Controversial UK Drone Registration Fee Reduced

  • Proposed annual UK Drone Registration Fee cut from £16.50 to £9
  • Exemptions for some drone users means they won’t have to sit online competency test
  • Drone and Model Aircraft Registration and Education Service opens on November 5
  • New UK laws apply to anyone responsible for a drone or unmanned aircraft (including model aircraft) weighing between 250g and 20kg that are used outdoors

A controversial plan to charge UK drone users £16.50 a year has been reduced, following pressure from the industry.

In April, the Civil Aviation Authority (CAA) released a consultation document proposing the introduction of the annual fee for all drone operators whose aircraft weighed between 250 grams and 20 kilograms, to help cover the cost of the new Drone Registration Scheme.

It was also announced that those who signed up to the scheme would have to sit an online competency test – even members of model flying associations and operators/flyers who had already obtained CAA permission to fly.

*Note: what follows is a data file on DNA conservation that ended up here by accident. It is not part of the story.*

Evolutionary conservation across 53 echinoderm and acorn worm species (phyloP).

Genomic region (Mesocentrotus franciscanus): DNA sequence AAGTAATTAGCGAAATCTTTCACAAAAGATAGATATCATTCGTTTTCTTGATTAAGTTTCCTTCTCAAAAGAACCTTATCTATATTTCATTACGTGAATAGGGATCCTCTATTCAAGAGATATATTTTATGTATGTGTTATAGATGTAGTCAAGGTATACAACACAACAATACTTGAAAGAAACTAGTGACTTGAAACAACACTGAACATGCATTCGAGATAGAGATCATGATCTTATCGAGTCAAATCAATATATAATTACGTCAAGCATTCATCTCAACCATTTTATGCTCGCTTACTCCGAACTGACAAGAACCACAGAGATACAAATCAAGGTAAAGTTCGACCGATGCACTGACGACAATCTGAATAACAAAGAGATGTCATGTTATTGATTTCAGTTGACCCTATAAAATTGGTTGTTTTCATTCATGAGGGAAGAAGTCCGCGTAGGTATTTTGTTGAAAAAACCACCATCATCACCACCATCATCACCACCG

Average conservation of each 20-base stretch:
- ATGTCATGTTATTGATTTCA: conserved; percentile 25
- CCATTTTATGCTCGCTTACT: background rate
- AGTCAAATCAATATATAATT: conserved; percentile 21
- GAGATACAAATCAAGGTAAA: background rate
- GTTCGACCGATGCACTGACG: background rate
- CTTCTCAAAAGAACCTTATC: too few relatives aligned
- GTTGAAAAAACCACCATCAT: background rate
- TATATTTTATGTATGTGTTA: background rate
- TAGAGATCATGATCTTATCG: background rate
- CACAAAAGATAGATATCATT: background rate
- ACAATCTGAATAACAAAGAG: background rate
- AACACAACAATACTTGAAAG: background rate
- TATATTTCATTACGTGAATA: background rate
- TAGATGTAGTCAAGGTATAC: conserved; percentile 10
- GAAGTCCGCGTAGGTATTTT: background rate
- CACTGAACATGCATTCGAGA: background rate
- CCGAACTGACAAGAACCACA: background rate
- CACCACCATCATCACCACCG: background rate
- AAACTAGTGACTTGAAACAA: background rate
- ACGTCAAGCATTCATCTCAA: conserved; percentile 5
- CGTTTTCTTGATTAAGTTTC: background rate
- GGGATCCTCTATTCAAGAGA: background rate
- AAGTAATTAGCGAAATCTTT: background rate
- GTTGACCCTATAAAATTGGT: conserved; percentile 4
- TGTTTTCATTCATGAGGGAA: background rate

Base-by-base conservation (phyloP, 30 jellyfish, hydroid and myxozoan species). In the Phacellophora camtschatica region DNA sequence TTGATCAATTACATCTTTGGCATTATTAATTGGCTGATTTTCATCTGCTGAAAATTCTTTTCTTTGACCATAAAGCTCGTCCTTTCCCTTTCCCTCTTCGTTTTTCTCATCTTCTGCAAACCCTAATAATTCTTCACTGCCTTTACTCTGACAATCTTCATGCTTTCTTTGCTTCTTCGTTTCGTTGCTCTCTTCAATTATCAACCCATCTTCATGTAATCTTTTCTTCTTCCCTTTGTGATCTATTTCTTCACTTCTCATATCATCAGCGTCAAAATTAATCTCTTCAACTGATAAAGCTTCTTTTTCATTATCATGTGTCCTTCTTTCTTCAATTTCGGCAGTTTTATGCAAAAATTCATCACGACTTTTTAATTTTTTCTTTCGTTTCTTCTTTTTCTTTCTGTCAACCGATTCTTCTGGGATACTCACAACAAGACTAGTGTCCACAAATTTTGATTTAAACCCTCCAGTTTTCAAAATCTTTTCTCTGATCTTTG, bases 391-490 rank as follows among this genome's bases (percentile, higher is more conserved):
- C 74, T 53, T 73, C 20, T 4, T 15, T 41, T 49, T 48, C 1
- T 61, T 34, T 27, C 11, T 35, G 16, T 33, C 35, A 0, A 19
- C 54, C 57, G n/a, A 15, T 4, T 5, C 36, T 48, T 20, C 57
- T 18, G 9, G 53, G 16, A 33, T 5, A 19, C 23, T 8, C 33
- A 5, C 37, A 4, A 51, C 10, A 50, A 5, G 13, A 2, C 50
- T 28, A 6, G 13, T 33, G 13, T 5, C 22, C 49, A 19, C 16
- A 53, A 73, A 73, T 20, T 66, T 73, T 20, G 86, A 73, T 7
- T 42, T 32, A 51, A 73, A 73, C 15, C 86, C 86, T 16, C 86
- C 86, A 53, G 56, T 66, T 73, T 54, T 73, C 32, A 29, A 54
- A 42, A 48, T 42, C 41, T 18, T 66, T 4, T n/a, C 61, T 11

These proposals proved contentious and a campaign was launched by industry insiders to try to force some kind of u-turn.

And it has worked! Earlier this week, the new terms and conditions of the Drone and Model Aircraft Registration and Education Service – which opens on November 5 – were confirmed, and there was some good news.

Firstly, the annual fee has been reduced to £9.

Secondly, holders of current CAA permissions or exemptions for drone operations, and model flyers holding an achievement certificate issued by a UK model aircraft association with a CAA reviewed achievement scheme, will be exempt from sitting the test.

Thirdly, members of ARPAS-UK, British Model Flying Association (BMFA), Scottish Aeromodellers’ Association (SAA), Large Model Association (LMA) and FPV-UK will not need to register as an operator with the CAA system. With permission, the associations will collect the registration fee from members directly and supply their data to the CAA.